It is not simply the discomfiting of German righteousness which is cheering, but the re-opening of the whole question of the timetable and design of monetary union. For most of our European partners that question was settled at Maastricht four years ago - but this week two large cracks opened in that settlement. The result of the first round of the French elections has prompted a panic rush for the lifeboat marked "soft euro". The centre- right coalition think their only hope in the second ballot is to talk of changing the criteria for the euro and easing the pain of convergence. That is serious. But should a crack open up in the other pillar, the German one, at the same time, it could bring the whole edifice down.
Britain's role should be to put a crowbar in both cracks and keep them open - a task for which this country is uniquely qualified. While Continental minds moved on to designing the notes and assembling committees to discuss the changeover, the debate over the fundamentals raged on in Britain, because of the running sore of Europhobia and the opt-out which it required. It may have been a poisonous business, but it has had its benefits. If there is one thing we Brits are experts on it is the defects of the Maastricht model - and that applies to pro-Europeans as much as to sceptics.
This newspaper has kept the European faith through the dark phase of Little Englander nationalism of recent years, but has repeatedly expressed worries about the democratic base of a single currency. Part of this is a matter of consent. French and German leaders have misled their peoples about the euro, justifying hard economic measures which they would have needed to carry out anyway on the need to meet the Maastricht criteria. Little wonder, then, that the euro is unpopular. But part of this is a fear that joining a single currency would cede political control to an "untried foreign quango", to quote Gavyn Davies, Independent columnist, Treasury adviser (and maybe a contender for the governorship of the Bank of England?).
So it is no bad thing if the German and French elites are forced to think again. It has turned out that the membership rules of this particular club were drawn up in such a way that the only big country eligible to join is one that is not ready to, does not want to and does not have to - the United Kingdom.
There are two possible solutions: change the rules or postpone the launch date. They are not mutually exclusive, and Europe should do both - but the important thing is to delay. Most especially, it would be a mistake simply to relax the criteria and let everyone have prizes. Some countries argue that they might not meet the criteria to the decimal point next spring, but they can demonstrate a clear trend in the right direction. If so, let them demonstrate it. What's the rush? If something like this is worth doing, it's worth getting it right.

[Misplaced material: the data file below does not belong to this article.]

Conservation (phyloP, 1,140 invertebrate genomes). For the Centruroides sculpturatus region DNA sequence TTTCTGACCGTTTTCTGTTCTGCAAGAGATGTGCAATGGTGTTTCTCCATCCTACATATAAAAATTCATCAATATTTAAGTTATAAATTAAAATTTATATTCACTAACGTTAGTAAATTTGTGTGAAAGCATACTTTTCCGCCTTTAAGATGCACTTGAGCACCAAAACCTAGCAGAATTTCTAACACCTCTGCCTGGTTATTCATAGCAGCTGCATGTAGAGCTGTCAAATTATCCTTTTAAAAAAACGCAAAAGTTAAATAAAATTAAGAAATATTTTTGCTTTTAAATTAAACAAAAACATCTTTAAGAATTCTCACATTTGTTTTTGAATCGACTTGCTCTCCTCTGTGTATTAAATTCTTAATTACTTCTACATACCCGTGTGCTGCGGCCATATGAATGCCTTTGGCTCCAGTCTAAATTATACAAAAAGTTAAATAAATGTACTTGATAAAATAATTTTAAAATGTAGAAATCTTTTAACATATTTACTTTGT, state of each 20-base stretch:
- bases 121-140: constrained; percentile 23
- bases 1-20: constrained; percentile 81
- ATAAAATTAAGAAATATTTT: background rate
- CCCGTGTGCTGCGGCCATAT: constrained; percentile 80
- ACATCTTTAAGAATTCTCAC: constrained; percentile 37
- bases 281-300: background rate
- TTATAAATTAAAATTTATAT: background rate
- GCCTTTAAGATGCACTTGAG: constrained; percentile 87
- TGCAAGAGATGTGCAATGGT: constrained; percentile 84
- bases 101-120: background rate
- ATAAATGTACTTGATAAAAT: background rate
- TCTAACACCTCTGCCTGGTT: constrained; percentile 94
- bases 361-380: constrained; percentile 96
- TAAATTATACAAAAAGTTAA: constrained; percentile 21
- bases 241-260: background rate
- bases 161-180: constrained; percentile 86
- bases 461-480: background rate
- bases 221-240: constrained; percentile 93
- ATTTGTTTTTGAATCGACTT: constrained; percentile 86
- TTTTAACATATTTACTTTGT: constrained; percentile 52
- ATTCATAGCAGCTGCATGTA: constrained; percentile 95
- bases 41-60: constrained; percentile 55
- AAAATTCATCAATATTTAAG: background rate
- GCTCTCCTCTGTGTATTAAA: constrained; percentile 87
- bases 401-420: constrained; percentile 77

Genuine economic convergence, which everyone agrees is the precondition of stable monetary union, cannot be hurried just because some politicians in a post-war mind-set hit upon a date with a millennial ring to it in a dull Dutch town at the end of an already forgotten decade. Chancellor Kohl's argument is that the process is like riding a bicycle which will fall over if it stops. Nonsense. And so what if it does? That would only prove that our legs are not long enough to reach the ground. It is more persuasive to argue that Europe's leaders will not get on with it unless they have a deadline, but if the deadline is set too early the work will not be done properly.
As Herr Kohl shed tears this week, remembering the Marshall Plan which rebuilt Europe after the war, he marked the passing of his dream of European unity. He may well still win next year's German elections - the opposition SPD shows a depressing inability to present a potent challenge. But he has been seriously damaged by Germany's failure to qualify for the euro without resort to one-off expedients.
There is an unexpected opportunity here for Tony Blair to play the leading role in Europe which his campaign rhetoric promised, but which seemed implausible while the twin pillars of the Paris-Bonn arch stood firm. Mr Blair - as he never tires of reminding us - comes from a different generation. His attitudes to Europe are not shaped by the memory of war. His view of the single currency is pragmatic - and Augustinian in the sense that he is quite happy to be virtuous, but not yet. The least important consequence of this week's events is that it makes the Tory leadership contest look like a medieval theologians' debating competition. But even that adds to the sense that Mr Blair makes his own luck, and is well placed, tanked up with the rocket-fuel of his landslide victory, to seize his moment. If the single currency does need to be re-engineered, then this time Britain could really be at the heart of the debate.Reuse content